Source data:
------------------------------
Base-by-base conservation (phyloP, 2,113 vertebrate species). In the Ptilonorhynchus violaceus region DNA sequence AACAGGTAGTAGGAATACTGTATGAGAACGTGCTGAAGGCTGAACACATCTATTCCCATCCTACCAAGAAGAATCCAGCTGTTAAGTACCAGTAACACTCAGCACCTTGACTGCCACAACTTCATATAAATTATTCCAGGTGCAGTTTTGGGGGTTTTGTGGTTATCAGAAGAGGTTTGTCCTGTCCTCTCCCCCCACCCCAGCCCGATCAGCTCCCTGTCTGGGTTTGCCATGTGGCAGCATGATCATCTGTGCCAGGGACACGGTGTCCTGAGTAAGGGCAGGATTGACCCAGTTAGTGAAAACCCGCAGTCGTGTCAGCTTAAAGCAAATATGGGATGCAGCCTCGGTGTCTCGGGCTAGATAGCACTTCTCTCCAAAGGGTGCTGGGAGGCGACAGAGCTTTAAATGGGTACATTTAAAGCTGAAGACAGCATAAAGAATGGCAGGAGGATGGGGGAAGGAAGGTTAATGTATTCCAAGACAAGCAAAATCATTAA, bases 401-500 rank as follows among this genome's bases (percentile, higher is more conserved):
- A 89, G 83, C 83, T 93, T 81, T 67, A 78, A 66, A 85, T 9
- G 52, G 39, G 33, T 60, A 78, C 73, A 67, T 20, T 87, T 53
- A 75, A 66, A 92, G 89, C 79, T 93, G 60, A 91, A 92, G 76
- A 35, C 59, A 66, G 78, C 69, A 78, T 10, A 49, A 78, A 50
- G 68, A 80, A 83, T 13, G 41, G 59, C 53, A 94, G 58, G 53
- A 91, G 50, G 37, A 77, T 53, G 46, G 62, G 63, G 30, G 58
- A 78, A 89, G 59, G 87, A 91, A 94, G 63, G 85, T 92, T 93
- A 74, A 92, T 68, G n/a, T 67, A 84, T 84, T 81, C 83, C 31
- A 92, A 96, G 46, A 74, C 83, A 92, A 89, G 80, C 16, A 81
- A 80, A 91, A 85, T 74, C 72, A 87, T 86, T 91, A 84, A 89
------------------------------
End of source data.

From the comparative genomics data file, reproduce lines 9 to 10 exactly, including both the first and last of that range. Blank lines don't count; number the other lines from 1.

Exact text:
- A 74, A 92, T 68, G n/a, T 67, A 84, T 84, T 81, C 83, C 31
- A 92, A 96, G 46, A 74, C 83, A 92, A 89, G 80, C 16, A 81